The ArtsTrain programme supports thousands of children and young people with communities across the London Boroughs of Bromley, Bexley and Lewisham, targeting those who are not engaged in arts and culture and face challenging circumstances. This case study forms part of the Value of culture - young people section of our online Culture Hub.
Since 2018 Mytime Active has been part of Arts Council England’s National Portfolio and this year has worked with the cultural research organisation BOP Consulting to better understand the impact of the ArtsTrain programme on participants, partners and communities. The independent research identified strong outcomes in the development of children and young people’s creativity, self-efficacy, motivation and emotional literacy.
The challenge and solution
Our research comes at a time of continued decline in creative education in schools across England. A BBC Survey in Jan 2018 showed 9 out of 10 secondary schools had cut lesson time, staff or facilities in at least one creative arts subject. This is compounded by cuts to local authorities which have further decimated opportunities for children and young people to participate in creative activities.
The reduced access to arts and culture makes our report’s findings all the more important. Building the evidence base around the positive impact of arts and culture on young people’s personal, social and emotional development is critical in influencing the decision making of education bodies, funders and commissioners.
For Mytime Active having this independent research has opened doors to mental health charities, new statutory services and specialist education settings, allowing us to secure a number of new commissions.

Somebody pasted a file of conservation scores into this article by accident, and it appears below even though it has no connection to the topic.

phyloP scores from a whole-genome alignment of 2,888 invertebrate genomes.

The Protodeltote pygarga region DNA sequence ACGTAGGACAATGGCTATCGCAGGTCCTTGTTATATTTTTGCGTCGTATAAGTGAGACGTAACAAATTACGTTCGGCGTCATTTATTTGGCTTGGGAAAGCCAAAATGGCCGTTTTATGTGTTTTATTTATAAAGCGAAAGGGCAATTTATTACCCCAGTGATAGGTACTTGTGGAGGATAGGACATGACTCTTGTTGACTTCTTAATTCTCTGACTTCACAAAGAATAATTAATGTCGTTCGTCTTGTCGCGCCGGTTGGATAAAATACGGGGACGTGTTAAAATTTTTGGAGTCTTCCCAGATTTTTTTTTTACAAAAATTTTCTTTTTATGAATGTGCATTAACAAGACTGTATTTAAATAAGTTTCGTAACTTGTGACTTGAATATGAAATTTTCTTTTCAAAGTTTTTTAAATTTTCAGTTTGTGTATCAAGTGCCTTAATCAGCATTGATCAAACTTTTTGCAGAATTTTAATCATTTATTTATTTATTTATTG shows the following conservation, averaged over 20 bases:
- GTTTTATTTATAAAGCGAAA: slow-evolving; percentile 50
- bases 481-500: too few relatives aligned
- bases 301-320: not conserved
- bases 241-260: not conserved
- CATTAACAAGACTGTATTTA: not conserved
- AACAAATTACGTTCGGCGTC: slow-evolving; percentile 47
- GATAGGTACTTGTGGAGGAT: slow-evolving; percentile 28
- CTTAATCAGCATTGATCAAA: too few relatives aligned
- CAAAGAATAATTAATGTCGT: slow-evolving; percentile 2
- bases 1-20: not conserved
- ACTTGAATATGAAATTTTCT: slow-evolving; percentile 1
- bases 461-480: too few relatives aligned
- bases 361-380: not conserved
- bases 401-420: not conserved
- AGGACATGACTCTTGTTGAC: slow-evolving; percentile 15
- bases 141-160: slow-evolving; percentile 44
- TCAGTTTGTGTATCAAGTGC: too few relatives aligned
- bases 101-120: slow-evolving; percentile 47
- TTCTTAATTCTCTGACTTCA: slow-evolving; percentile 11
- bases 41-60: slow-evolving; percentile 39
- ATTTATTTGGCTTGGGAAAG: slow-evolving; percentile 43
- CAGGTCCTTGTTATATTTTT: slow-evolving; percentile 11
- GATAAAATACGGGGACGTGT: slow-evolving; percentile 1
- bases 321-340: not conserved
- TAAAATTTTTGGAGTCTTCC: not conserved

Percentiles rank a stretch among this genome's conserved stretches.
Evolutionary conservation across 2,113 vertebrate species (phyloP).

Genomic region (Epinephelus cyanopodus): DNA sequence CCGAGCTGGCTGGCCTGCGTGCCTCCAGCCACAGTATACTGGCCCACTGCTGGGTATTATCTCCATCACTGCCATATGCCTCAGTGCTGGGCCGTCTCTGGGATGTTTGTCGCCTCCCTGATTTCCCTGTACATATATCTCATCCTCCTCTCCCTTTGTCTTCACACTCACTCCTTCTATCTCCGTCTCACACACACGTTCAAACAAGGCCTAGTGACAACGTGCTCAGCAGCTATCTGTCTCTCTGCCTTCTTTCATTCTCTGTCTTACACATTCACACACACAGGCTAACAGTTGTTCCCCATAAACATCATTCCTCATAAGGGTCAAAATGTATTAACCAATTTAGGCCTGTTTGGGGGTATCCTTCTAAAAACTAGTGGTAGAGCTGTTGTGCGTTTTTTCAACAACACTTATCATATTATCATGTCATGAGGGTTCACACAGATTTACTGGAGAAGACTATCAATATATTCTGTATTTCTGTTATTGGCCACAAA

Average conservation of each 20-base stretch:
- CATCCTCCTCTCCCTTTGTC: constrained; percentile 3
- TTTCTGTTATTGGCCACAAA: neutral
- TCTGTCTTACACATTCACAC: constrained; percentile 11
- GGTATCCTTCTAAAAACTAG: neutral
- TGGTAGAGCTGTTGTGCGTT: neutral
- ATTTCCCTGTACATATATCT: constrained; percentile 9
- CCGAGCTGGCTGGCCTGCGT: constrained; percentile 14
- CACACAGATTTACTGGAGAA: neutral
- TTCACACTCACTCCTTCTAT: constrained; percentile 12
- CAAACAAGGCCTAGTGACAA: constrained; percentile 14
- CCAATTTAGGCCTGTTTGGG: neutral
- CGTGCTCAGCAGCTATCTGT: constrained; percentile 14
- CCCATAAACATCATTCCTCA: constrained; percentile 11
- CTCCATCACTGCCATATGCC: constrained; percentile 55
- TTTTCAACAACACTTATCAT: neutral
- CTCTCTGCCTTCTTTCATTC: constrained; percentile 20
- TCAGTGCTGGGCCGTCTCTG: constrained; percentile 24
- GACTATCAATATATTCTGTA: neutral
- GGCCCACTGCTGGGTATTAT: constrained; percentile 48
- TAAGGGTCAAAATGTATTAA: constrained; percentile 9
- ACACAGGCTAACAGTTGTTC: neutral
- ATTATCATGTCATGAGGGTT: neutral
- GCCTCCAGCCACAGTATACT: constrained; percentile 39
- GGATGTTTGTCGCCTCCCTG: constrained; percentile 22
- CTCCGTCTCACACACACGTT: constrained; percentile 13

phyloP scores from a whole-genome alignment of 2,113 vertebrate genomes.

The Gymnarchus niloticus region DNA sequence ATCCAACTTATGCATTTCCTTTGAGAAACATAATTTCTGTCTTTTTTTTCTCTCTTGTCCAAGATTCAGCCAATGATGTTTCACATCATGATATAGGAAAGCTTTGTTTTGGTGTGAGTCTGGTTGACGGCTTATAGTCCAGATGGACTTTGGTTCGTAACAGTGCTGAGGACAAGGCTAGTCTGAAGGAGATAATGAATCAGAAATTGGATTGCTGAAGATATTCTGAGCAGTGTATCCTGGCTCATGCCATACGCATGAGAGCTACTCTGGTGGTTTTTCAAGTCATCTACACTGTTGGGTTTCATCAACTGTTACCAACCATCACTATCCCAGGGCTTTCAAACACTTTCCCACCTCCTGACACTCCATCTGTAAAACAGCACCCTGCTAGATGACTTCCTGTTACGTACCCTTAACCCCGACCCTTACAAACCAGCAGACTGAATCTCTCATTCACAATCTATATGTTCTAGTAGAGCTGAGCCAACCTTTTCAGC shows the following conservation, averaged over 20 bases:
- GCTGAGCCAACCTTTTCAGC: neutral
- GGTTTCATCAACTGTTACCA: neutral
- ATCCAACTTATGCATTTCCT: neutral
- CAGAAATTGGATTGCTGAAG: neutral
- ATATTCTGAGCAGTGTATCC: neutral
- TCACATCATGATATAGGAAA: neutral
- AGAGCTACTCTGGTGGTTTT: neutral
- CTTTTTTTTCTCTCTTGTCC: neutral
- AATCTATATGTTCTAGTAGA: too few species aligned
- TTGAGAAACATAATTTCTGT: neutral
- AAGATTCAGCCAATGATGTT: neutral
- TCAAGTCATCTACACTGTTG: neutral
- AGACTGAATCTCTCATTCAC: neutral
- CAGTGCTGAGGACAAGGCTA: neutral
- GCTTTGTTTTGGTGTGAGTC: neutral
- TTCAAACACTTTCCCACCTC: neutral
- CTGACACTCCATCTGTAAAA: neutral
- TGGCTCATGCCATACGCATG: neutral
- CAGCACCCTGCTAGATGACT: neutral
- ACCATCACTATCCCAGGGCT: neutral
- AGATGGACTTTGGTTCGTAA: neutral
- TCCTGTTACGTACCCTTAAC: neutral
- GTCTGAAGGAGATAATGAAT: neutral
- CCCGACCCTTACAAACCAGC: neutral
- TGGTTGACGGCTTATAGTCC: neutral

Funding is a challenge faced by everyone in the arts and culture sector and it is difficult to see how continued investment can be secured without strengthening our evidence base and developing new delivery models to build a more sustainable approach to investment.
Since the programme launched in 2008, Mytime Active’s ArtsTrain programme has supported over 4000 young people, engaging young people in the criminal justice system, young refugees, looked after children, young carers, young people with social and behavioural difficulties and those with complex and profound disabilities.
ArtsTrain has a proven track record of producing work that is visible and accessible for under-represented groups. Nearly half of the programme participants are recipients of Free School Meals, 44% had a disability, and 43% are from a BAME background.
A year-long evaluation by BOP Consulting of 371 young people involved in 24 ArtsTrain creative music projects found that, as well as learning specific music skills, the programme had a broader, more far-reaching impact on participants.
The report’s key findings include:
• 90% said they could communicate with other people through music following the programme (from 56% at the beginning)
• 84% said they could could work well in a team (from 55%)
• 74% (from 61%) said they were able to use their imagination to solve problems